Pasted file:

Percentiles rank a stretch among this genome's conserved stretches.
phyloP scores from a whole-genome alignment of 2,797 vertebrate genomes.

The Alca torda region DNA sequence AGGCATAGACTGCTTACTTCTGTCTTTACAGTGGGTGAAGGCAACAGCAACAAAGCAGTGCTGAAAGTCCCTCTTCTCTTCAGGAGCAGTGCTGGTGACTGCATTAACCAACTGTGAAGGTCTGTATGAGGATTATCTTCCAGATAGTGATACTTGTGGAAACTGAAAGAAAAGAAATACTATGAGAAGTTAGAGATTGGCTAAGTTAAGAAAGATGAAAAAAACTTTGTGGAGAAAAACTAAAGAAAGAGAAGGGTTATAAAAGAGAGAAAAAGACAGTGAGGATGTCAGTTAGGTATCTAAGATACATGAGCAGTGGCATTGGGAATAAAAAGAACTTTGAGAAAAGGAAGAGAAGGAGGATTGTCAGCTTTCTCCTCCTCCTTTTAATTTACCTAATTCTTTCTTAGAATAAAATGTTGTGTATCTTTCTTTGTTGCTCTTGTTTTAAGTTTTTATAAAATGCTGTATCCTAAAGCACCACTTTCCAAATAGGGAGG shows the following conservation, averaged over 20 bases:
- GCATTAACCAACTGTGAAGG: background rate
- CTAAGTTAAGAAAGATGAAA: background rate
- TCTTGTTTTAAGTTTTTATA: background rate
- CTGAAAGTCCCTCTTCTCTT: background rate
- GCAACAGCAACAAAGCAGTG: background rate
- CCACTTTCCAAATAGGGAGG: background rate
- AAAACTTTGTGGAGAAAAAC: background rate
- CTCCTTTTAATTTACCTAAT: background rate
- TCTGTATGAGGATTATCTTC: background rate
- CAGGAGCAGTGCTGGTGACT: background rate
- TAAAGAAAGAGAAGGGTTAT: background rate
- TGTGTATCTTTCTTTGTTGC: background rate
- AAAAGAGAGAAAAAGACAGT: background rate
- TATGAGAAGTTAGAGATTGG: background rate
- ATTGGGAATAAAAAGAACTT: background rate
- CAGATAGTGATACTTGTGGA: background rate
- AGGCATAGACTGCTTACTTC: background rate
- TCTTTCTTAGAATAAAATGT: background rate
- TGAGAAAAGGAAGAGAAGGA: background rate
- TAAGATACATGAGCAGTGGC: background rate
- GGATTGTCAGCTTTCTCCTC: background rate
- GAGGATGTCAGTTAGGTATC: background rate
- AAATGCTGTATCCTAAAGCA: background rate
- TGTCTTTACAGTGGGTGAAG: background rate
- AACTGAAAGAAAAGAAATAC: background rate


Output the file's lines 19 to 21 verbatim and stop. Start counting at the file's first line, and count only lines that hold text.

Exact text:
- CAGATAGTGATACTTGTGGA: background rate
- AGGCATAGACTGCTTACTTC: background rate
- TCTTTCTTAGAATAAAATGT: background rate